Spoiler

When composing the music for the first Star Wars epic, I had no idea that there would be many more films to come. At that time, I couldn't anticipate the extent of George Lucas' creativity, but as each film was added to the collection, I was given a unique opportunity to develop new themes as the stories required.

This collection of pieces from Star Wars: A New Hope, The Empire Strikes Back, and Return of the Jedi, evoke much nostalgia for me, as well as an ongoing delight that young people…. now across a generation… continue to be captivated by the "Force" of George Lucas' imagination.



 

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  • 2 weeks later...

This is a super thread, finding it very helpful to see what Williams's has written on his own music.

 

I've been digging into The Cowboys recently - has Williams written anything on it?

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21 hours ago, Steve said:

Yes, in the booklet of the President's own Marine Band release from last year. He says Andre Previn encouraged him to arrange the concert version.

Ah I've found that now. Excellent! Thank you so much!

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Wow, what a great wealth of information in this thread.

 

I haven't seen or listened to the new WSS yet, but those liner notes from JW are fascinating. Very interesting to see him acknowledge the critiques of WSS' creators not knowing anything about Puerto Rican music and to label Bernstein's allusions to jazz "academic and stiff." I would love to read some extended thoughts from JW on his relationship with jazz and Black music.

 

Also, what a fun shoutout to Alex Ross of the New Yorker — it seems there's a healthy mutual admiration there, after Ross' glowing reviews of TFA and TLJ and his sit-down interview/profile.

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  • 3 weeks later...
  • 4 months later...

Added JW's liner notes for his second Violin concerto found in the recent release's booklet.

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On 21/12/2021 at 10:29 AM, Holko said:

"...while music has many purposes and functions, I've always believed that, in the end, it ought to be freely interpreted through the prism of every listener's own personal history, prior exposures and cultural background. One man's sunken cathedral might be another woman's mist at the dawning."

 

I'll be buying it soon, I'm sure, but it's great to have this (very true, IMHO) opinion of JW on the record. Thanks, @Holko

 

Mark

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  • 1 month later...

Can’t believe I forgot the notes he wrote for the LSO/Slatkin premiere recordings of the violin and flute concerti (VSD 5345):
 

THE VIOLIN CONCERTO

The 20th century has been an extremely rich period in the production of violin concertos. It is a period in which we have been given masterpieces of the genre by Barton, Berg, Elgar, Prokofiev, Stravinsky, Walton and others. These works have set a very high standard for any composer wishing to contribute a piece of this kind.


However daunting these great examples of the recent past may be, the medium of the violin concerto continues to fascinate. The violin itself remains an instrument of enormous expressive power, and the urge to contribute to its repertoire is great.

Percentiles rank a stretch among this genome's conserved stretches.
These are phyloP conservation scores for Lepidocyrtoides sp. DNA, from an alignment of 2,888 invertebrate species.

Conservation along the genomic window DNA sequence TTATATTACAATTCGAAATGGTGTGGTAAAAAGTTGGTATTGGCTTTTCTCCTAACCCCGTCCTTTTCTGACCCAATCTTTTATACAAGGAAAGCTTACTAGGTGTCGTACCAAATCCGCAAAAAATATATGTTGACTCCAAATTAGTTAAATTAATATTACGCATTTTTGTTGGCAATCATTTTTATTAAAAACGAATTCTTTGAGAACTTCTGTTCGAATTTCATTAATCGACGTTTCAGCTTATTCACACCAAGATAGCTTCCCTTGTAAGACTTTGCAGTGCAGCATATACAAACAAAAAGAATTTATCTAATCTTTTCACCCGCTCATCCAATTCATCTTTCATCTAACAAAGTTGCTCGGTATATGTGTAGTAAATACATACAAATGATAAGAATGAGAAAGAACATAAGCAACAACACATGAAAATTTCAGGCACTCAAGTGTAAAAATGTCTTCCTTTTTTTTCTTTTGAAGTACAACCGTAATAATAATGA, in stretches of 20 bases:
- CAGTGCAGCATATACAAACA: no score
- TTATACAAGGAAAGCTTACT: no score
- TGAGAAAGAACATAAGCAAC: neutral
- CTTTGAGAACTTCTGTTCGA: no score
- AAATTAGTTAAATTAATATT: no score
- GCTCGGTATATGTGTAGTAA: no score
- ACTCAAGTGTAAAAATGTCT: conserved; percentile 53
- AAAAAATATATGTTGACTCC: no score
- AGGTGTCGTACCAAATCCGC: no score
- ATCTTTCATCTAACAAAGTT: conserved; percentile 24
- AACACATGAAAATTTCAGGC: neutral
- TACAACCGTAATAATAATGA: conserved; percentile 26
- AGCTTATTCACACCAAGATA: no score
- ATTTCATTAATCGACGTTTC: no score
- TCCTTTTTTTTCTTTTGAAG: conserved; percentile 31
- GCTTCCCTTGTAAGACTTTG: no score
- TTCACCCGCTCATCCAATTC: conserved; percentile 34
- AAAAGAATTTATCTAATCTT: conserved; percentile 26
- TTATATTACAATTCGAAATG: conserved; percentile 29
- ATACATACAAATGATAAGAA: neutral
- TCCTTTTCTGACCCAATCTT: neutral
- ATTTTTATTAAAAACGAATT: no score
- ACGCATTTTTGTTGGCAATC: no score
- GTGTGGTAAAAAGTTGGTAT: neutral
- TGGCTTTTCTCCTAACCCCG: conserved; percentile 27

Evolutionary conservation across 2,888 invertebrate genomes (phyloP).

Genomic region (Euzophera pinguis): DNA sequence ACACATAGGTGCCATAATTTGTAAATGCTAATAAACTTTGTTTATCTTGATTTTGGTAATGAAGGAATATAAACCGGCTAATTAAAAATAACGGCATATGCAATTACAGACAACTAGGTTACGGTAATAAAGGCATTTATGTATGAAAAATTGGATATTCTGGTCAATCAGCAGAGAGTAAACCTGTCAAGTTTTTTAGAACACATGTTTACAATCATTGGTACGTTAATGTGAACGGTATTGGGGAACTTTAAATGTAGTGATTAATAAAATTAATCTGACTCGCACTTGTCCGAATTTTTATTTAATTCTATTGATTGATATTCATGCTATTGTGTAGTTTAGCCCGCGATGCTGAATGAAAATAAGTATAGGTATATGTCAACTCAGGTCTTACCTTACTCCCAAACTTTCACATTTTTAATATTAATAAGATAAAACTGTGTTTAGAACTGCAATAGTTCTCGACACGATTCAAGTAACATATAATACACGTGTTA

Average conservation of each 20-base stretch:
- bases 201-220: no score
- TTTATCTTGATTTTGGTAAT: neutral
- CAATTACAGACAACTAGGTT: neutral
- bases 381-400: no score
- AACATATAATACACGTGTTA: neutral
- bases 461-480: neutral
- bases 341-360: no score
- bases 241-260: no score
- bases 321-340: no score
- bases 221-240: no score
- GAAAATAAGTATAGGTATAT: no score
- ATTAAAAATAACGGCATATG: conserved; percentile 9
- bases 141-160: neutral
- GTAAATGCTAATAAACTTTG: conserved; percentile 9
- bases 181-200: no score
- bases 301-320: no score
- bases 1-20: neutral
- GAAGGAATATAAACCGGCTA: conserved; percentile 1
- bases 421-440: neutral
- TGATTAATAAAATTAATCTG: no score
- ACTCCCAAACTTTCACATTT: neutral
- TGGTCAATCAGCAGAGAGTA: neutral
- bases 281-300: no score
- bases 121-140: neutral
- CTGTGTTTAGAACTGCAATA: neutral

With these thoughts in mind, I set to work laying out my concerto in three movements, each with expansive themes and featuring virtuosic passage work used both for effective contrast and display. The pattern of movements is fast, slow, fast with a cadenza at the end of the first movement. Although contemporary in style and technique, I think of the piece as within the romantic tradition.


The first movement starts with an unaccompanied presentation, by the solo violin, of the principal theme, which is composed of broad melodic intervals and rhythmic contour, in contrast with the more jaunty second subject. Orchestra and soloist share the exploitation of this material, and after the solo cadenza the movement is brought to a quiet conclusion.


The second movement features an elegiac melodic subject. While this melody is the central feature of the movement, there is, by way of contrast, a brisk middle section based on rushing ‘tetrachordal’  figures that are tossed back and forth between soloist and orchestra. The mood of the opening is always present, however, as the rushing and playing about continue to be accompanied by hints of a return to the movement's more introspective opening.


The finale begins with chiming chords of great dissonance from the orchestra, all of which pivot around a G being constantly sounded by the trumpet. The solo part commences immediately on a journey of passagework in triple time that forms a kind of moto perpetuo which propels the movement. In rondo-like fashion, several melodies emerge until insistent intervals, borrowed from the first movement, form to make up the final lyrical passage ‘sung' by the solo violin. An excited coda, based on the triple-time figures, concludes the work.

 

I began composing the concerto in 1974, finishing it October 19, 1976. It is dedicated to the memory of my late wife.

 

-John Williams

 

51F7091C-8018-45F8-9468-90A89F5865D5.jpeg


 

THE FLUTE CONCERTO

I wrote my flute concerto in 1969. The concerto was "inspired" by some demonstrations of the Japanese Shakuhachi flute that I had heard at that time.

I was so impressed by the music of this instrument that I wanted to try to create something for the conventional modern flute that would reflect the atmosphere evoked by Shakuhachi flutists. I wanted the solo part to sound “improvised” and decided to make the flute the only wind instrument in the piece. The accompaniment is provided by strings, percussion, piano, celeste and harps, as they make mysterious sounds like the snapping of branches, while we explore some imaginary mythical forest.

-John Williams

 

09F6C815-28E3-4E3B-ABD2-D908B97BE132.jpeg

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On 25/12/2021 at 10:25 PM, QuartalHarmony said:

Adventures on Earth:

  Reveal hidden contents

 


JW’s notes for Adventures On Earth - generally considered to be one of his most exciting pieces of music he has ever written throughout his entire career (and that’s saying something!) - are about as dry as they can get. 😂

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I should have added that the Varese notes for the violin and flute concerti should be dated 1983, which was the original year of the recording’s release (although my CD is a 1992 reissue, according to discogs).

 

Mark

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4 hours ago, rough cut said:


JW’s notes for Adventures On Earth - generally considered to be one of his most exciting pieces of music he has ever written throughout his entire career (and that’s saying something!) - are about as dry as they can get. 😂

 

And it's wrong, because they fly over the sunset at the end of the movie; The moon is earlier in the movie